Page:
Journeys in life and death: An Historical Perspective
The Venerable Marie Madeleine d’Houët made many journeys in her lifetime visiting the houses she had founded in different European countries. She died in Paris in 1858 and was buried in Gentilly, Paris. What could not be foreseen at the time was that in 1904 it would be deemed necessary for her body to be moved to England, first to Upton in the Wirral and later in 1980 to Broadstairs in Kent. And there was still another journey! For on September 22nd 2012, amid great rejoicings, her remains were returned to Paris, to the church of St. Dominic.
Marie Madeleine died at rue de la Santé, Paris, April 5th 1858 and in accordance with her wishes was buried at the FCJ orphanage at Gentilly in Paris. Even before her death she was known as a holy woman and within the next ten years people started jotting down their memories – mostly for the young women coming to the FCJ Society who had never had the opportunity to know her.
Then in the summer of 1873 Mère Josephine Petit, the Second General Superior, asked all the Sisters who had known the Foundress to write down what they knew of her life. The following year, Cardinal Guibert, Archbishop of Paris, asked P. Apollinaire de Valence to draw the information together, which he did between 1875 and 1878. With ‘scrupulous attention (he) studied 20,000 documents and the written depositions of 300 witnesses.’
The French religious troubles of 1880 interrupted the process and it was not until 1886 that Cardinal Richard, who had succeeded Cardinal Guibert, sanctioned the establishment of an ecclesiastical tribunal in Paris for the examination of witnesses bearing testimony to the heroic sanctity of the Servant of God. This is normal practice when the Church begins to examine the life of a holy person with a view to their being declared a saint. (This process is called a ‘cause for canonization’.)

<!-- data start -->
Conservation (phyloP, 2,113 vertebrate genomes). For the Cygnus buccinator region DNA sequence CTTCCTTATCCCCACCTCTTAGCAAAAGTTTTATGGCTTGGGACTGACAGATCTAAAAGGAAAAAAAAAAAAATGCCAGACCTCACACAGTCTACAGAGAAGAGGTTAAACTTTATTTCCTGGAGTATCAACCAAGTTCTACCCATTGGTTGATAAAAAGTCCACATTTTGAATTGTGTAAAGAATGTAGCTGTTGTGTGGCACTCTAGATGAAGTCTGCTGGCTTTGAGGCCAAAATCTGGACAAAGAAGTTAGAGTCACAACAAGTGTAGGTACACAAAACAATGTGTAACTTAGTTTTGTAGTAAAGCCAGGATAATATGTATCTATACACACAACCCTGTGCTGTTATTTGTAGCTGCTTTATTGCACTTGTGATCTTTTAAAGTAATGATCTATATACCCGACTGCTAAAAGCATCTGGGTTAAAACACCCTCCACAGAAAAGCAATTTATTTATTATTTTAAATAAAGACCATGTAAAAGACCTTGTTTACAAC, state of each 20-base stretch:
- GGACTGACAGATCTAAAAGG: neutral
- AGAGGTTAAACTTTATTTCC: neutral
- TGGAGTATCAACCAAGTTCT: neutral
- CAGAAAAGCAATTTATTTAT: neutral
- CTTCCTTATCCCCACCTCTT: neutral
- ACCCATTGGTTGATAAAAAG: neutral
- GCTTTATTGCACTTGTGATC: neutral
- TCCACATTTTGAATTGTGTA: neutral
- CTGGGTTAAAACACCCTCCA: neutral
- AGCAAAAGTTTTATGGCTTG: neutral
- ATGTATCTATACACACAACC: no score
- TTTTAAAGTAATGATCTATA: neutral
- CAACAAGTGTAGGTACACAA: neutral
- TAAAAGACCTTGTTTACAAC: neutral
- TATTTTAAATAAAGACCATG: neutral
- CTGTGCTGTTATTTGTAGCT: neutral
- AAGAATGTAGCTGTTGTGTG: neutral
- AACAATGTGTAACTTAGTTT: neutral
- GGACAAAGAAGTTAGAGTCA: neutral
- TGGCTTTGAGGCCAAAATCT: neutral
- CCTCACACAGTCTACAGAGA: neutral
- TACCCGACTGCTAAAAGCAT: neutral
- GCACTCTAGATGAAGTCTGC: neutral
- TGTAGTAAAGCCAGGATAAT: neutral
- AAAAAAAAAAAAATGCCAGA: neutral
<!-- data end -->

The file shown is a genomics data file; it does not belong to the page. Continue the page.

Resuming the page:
Because Marie Madeleine d”Houët had travelled so widely, and was known to so many people still alive, distance necessitated the establishment of subsidiary tribunals in France and elsewhere. Eventually, when the testimonies (a compilation of the evidence about her life) were presented to the Church, they were accompanied by letters of support from no fewer than 14 Cardinals, 33 archbishops and 127 bishops from around the world. So far, so good!
However, as the twentieth century dawned, governmental policy in France became less and less favourable to Catholic schools. In 1904, the radical socialist government of Emile Combes, very hostile to the Catholic Church, forbade the activities of all catholic teaching religious congregations, even those with legal recognition. In other words the ministry of Catholic teaching was forbidden in France and eleven FCJ Schools were forced to close.
Like their men and women religious compatriots, the French Faithful Companions of Jesus were obliged to leave France, taking refuge in Belgium, Switzerland and the Channel Isles. So, in June 1904, unsure of what would happen to the house and gardens at Gentilly, it was decided to transfer Marie Madeleine’s body to the safety of the then Provincial House at Upton Hall Wirral, England. Here it rested in the quiet cemetery in Upton’s beautiful garden for close on 76 years. (For a handwritten account of the transfer of her body to Upton, click here. For a full account presented by Mary Campion McCarren fcJ to the Diocese of Shrewsbury History Day, October 3rd 2009, click here.)
Prayer for her canonization continued but it was not until 1970 that the heroicity of her virtuous life was recognized by the Church and the recommendation made that her body be transferred to a place of worship where the faithful could come on pilgrimage. So in 1980, the body was transferred to the chapel at Stella Maris, Broadstairs Kent. (Stella Maris was officially the Generalate from 1961 to 2012.)
Now, in 2012, and again with full ecclesial support and encouragement, Marie Madeleine’s remains have been taken to the Church of Saint Dominique, rue Tombe Issoire, in the very neighbourhood of Paris where she lived and died.
Whilst her mortal remains rest in the Lady Chapel in a simple reliquary, her spirit lives on. The metalwork of the reliquary depicts the flames of Pentecost, an appropriate symbol for this Gospel Woman who was truly a faithful companion of Jesus.
Marie Madeleine was daughter, sister, wife, widow, mother, foundress and religious sister.
She is truly a woman for our time!
We continue to pray for healing through her intercession and to promote her ‘cause’. For more information, click here.